I think Dennis is on Life #5 now.  Good luck in finding Life #6.

So Much To Say, So Little Time

February 28, 2012

There’s so much animal news, and so little time. 

Some sad, some troublesome, and some hopeful.

On the sad front, I haven’t written about Jopty the Gerbil’s demise, Alice the Cat’s demise, and Gladys the Guinea Pig’s downhill slide that will probably end later this week. 

Troublesome news, as always, regards the springtime, or in this case, the unseasonably warm weather, causing cats and dogs to go into hormonal happiness.  Surging hormones once again brings roaming, yowling, fighting, attacks, and unnatural accidents, as we might refer to as “HBC”, or “Hit By Car”. 

A bit hopeful means that animal people are acting to resolve animal welfare issues.  Like shelters cooperating together to get appropriate treatment for animals, transports to relocate adoptable animals to new areas that have openings for new adoptees, and people working together to get aid for animals that need help.  There’s a case of galloping demodectic mange that has turned very problematic, and I hope to get aid to the animal before the owners, mere children, get evicted and slip away into the night.

So there you see that it’s not for a lack of topics that I haven’t been writing, but for lack of focus and hope.

Alice The Cat Makes a Resolution

January 9, 2012

Alice: "Hmm. So what Rawls was really saying here in his groundbreaking 'A Theory of Justice' was that cats should have unlimited access to books, cellphones, and wool yarn."

Alice the cat has resolved to read more in 2012.

Alice: "But first we need to understand the state of political theory prior to Rawls's work."

Couldn’t she have started with something easier to read than “Rawls:  A Theory of Justice and its Critics”?  Like Cat in the Hat?

Alice: "Really, it's quite simple. Rawls advocates liberal servings of canned cat food. Every day."

It’s going to be a long year.

Bacon! It’s Bacon!

August 8, 2011

Last month when the SIL and I were at the Kitchens on the Square in Savannah, I spotted the perfect, thoughtful gift for my nephew who loves bacon.  Yup.  Bacon.  If you look at his facebook profile picture, it’s bacon.

Alice: "Yes, it's bacon, but really? Who can afford the calories?"

Alice: "Bacon, say hello to my foot."

BioBags, O Yeah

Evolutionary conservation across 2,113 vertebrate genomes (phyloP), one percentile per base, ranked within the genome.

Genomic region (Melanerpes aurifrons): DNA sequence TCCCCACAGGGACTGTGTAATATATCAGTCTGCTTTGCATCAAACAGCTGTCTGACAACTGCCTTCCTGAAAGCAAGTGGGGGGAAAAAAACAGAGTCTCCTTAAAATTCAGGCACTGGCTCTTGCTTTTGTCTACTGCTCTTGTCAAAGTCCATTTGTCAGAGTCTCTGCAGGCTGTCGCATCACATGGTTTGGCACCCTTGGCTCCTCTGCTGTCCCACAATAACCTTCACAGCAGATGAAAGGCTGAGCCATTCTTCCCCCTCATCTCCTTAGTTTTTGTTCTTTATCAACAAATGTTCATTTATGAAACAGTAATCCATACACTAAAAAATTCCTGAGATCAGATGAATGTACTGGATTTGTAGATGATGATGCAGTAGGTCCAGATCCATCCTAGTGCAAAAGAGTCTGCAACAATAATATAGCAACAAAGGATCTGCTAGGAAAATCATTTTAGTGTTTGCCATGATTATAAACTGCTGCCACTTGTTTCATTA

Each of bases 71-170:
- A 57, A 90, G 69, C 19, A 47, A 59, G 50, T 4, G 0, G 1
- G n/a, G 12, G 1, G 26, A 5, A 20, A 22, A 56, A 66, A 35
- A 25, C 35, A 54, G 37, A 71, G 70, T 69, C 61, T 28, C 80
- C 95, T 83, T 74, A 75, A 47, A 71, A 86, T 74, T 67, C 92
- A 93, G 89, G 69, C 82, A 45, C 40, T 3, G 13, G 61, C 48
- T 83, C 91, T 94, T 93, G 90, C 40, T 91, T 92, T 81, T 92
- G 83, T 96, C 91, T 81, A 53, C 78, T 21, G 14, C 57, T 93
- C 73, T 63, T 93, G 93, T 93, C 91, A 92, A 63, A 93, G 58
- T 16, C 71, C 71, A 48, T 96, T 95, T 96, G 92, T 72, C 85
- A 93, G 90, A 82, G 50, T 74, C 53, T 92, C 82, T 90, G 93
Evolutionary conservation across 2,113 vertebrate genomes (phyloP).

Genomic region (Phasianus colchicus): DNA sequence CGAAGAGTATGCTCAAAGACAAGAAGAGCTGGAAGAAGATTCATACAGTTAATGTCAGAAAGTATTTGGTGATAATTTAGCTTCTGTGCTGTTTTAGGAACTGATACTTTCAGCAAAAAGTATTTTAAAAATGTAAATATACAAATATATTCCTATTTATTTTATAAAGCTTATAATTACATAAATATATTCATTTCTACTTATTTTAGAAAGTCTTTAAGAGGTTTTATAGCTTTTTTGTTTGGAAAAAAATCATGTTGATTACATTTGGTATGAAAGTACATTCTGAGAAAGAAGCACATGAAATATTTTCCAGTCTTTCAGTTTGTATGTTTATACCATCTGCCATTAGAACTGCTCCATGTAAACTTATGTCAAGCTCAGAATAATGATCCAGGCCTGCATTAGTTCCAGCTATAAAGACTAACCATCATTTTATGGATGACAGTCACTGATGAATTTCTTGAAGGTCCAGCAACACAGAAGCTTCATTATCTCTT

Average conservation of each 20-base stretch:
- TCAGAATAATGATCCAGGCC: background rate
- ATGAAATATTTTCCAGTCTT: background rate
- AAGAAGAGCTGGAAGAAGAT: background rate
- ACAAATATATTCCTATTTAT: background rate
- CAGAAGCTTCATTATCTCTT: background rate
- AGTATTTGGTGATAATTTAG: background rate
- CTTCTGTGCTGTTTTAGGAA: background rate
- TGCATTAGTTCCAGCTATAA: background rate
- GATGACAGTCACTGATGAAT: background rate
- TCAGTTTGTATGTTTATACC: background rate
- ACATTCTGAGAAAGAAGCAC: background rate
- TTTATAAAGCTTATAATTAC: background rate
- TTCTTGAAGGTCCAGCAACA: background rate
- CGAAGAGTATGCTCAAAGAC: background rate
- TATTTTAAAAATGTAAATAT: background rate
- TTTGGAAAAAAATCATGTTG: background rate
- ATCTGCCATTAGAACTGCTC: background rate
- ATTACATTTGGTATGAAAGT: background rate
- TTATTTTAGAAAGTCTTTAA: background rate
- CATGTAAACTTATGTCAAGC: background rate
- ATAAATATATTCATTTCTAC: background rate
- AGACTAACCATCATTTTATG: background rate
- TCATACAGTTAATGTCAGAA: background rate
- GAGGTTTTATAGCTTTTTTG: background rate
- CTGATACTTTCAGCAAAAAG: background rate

May 21, 2011

I really dislike having an indoor cat.  Not because I dislike an indoor cat, but because I DISLIKE a litter box.  And I dislike how almost every evening when I’m talking on the phone to Sugar, Alice uses the litter box.  (Not sure what she’s commenting about.)  Her litter box is located in the fold-down bed compartment over the driver and passenger seats.  I took out the mattress years ago (Could that be – was it really years ago when I started living in this box?), and that’s where Gladys the guinea pig and Jopty the gerbil live in their cages.  So that makes Alice’s litter box about two feet above my head when I sit in my chair at the computer and on the telephone. 

I’ve used the plastic doggy litter bags to dispose of the contents when I scoop out her box.  Last week I ran out of plastic.  In search of a better bag, I found *COMPOSTABLE!* poop bags.  I was so excited, I could just poop share the good news with you.

Regular polyethylene-based plastic bags can take over 100 years to degrade and are not compostable.  Less than 2% of all plastic bags ever get recycled.  Plastic bags litter our streets, backwoods, and waterways.  Studies indicate that 100,000 marine animals and 2 million birds die every year from ingesting or being caught up in plastic debris.

Some manufacturers are blending additives to polyethylene to produce “degradable” bags.  Unfortunately, this process fragments the bags into pieces of plastic debris that do not meet the ASTM D6400 standard for compostable plastic.

Nature Knows The Difference.

BioBag products are made from GMO Free starch, vegetable oil and the world’s first patented polymer.  No polyethylene is used in the production process.  We are fully certified by the Biodegradable Products Institute (BPI) and meet the requirements of California and Minnesota law regarding ASTM Compliance.

In Which Things Get Complicated

December 4, 2010